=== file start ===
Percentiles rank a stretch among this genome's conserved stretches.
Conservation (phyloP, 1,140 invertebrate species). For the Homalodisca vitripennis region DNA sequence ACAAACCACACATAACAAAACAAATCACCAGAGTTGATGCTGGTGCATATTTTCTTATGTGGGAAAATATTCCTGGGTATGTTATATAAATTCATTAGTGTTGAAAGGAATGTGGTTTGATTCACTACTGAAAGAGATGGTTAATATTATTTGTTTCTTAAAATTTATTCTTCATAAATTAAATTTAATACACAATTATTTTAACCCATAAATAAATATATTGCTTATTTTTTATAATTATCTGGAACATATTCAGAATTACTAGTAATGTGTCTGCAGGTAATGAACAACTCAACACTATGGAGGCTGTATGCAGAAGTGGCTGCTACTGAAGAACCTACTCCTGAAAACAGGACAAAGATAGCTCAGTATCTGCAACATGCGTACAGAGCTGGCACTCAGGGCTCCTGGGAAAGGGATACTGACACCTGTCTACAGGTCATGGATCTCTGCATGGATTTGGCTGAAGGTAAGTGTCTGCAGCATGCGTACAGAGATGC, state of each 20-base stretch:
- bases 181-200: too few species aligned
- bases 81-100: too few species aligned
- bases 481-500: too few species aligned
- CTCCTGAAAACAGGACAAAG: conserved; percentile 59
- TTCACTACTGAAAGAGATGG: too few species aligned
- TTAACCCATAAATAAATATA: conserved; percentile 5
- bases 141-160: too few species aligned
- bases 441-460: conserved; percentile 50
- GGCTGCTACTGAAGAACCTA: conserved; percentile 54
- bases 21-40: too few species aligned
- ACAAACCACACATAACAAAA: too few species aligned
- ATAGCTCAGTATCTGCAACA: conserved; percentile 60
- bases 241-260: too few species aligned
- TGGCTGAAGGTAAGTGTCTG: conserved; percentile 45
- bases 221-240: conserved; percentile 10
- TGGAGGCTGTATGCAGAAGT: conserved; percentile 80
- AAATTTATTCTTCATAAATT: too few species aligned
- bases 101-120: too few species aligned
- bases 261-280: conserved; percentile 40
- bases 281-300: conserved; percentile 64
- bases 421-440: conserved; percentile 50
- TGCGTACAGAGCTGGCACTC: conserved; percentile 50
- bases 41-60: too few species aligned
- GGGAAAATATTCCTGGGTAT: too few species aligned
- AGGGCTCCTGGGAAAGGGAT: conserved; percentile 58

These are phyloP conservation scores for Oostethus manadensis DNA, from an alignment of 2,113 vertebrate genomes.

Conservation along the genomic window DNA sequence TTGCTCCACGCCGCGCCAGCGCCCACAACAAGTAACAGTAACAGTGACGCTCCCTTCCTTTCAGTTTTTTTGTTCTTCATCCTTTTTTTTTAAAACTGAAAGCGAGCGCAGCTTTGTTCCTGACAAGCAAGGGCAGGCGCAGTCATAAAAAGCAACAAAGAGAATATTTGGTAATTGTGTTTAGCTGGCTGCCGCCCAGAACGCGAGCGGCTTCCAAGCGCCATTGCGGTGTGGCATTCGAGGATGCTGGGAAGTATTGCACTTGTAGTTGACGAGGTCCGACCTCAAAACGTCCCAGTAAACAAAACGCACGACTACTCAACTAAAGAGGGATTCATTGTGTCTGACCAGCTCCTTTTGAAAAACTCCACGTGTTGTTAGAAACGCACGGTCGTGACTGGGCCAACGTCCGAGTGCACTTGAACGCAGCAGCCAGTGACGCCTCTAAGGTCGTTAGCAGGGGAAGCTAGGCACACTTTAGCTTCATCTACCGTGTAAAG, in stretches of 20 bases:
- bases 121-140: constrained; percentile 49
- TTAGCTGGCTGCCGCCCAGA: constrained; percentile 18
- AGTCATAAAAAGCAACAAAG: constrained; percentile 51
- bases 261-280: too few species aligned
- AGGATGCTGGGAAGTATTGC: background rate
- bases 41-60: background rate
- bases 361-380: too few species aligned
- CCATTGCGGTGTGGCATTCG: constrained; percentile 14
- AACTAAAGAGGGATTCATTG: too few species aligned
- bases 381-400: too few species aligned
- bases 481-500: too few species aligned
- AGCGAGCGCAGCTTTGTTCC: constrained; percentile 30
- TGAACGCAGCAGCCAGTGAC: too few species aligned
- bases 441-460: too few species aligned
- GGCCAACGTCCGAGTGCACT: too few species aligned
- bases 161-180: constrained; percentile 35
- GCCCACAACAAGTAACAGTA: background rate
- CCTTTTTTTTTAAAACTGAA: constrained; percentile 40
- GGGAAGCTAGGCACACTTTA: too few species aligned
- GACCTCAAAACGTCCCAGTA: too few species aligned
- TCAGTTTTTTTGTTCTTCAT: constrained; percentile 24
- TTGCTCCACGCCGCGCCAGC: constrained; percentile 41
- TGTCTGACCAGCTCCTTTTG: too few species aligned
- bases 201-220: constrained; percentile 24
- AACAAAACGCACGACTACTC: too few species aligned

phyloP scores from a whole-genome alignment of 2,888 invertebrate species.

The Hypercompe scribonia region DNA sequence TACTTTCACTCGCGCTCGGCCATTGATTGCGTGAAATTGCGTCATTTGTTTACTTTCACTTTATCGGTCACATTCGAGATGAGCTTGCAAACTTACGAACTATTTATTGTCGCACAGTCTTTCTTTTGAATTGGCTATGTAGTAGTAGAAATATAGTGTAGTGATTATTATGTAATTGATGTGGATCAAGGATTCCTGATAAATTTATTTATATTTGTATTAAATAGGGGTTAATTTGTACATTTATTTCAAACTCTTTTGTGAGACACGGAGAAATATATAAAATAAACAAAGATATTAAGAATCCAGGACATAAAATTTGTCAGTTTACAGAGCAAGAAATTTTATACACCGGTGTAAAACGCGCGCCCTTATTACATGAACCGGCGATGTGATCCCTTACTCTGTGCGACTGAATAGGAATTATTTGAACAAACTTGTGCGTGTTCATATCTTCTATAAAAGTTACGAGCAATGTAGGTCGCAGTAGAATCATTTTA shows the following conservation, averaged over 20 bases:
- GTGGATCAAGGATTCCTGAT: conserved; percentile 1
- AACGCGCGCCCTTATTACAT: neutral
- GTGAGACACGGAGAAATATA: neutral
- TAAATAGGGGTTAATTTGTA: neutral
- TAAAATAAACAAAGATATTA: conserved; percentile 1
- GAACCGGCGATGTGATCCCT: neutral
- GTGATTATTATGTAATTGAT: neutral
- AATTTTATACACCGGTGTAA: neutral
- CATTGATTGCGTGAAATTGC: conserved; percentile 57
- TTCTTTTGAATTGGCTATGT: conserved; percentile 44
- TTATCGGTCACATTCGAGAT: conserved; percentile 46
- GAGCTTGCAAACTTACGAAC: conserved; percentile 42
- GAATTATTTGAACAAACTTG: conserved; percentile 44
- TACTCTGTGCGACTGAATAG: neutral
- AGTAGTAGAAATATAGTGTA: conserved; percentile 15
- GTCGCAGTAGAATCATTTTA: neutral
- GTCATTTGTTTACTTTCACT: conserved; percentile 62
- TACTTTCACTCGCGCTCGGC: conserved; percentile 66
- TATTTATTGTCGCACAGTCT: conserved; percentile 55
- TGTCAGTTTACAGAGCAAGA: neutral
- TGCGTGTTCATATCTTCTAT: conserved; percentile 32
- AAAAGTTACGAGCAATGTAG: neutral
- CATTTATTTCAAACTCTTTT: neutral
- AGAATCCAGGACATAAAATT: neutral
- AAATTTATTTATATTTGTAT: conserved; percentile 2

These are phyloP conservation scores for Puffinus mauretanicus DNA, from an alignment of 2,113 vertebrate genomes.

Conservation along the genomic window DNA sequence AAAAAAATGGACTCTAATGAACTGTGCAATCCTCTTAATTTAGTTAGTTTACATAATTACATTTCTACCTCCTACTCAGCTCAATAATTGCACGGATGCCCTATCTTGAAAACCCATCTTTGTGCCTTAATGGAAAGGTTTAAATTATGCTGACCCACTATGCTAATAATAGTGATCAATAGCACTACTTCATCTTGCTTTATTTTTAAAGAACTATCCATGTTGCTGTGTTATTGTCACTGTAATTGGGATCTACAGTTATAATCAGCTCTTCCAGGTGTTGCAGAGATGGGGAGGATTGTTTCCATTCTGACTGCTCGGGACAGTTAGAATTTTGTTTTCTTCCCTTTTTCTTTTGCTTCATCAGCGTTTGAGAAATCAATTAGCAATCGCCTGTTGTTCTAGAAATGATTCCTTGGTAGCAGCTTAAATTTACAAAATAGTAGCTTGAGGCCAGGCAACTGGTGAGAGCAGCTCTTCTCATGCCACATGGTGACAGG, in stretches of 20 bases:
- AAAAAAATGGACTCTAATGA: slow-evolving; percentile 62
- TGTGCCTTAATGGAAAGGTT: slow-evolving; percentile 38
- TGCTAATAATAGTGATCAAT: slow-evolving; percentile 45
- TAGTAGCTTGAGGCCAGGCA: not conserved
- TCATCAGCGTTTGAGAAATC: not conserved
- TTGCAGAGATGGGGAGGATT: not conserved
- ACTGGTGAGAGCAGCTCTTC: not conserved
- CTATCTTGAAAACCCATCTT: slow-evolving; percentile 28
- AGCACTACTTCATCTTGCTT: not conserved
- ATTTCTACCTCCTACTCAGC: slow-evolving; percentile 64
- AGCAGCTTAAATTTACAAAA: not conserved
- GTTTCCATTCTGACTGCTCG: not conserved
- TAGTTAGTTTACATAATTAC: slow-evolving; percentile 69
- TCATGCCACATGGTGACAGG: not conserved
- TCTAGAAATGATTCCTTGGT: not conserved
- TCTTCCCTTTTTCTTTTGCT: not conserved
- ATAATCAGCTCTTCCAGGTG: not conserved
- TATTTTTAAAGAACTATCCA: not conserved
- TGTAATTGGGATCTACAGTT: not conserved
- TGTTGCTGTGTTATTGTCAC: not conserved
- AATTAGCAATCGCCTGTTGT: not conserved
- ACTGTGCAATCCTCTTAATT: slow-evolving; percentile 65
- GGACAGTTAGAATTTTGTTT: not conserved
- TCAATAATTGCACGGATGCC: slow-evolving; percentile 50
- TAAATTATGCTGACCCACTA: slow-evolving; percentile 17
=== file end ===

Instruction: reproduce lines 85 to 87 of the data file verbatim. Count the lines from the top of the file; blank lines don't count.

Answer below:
- TGTGCCTTAATGGAAAGGTT: slow-evolving; percentile 38
- TGCTAATAATAGTGATCAAT: slow-evolving; percentile 45
- TAGTAGCTTGAGGCCAGGCA: not conserved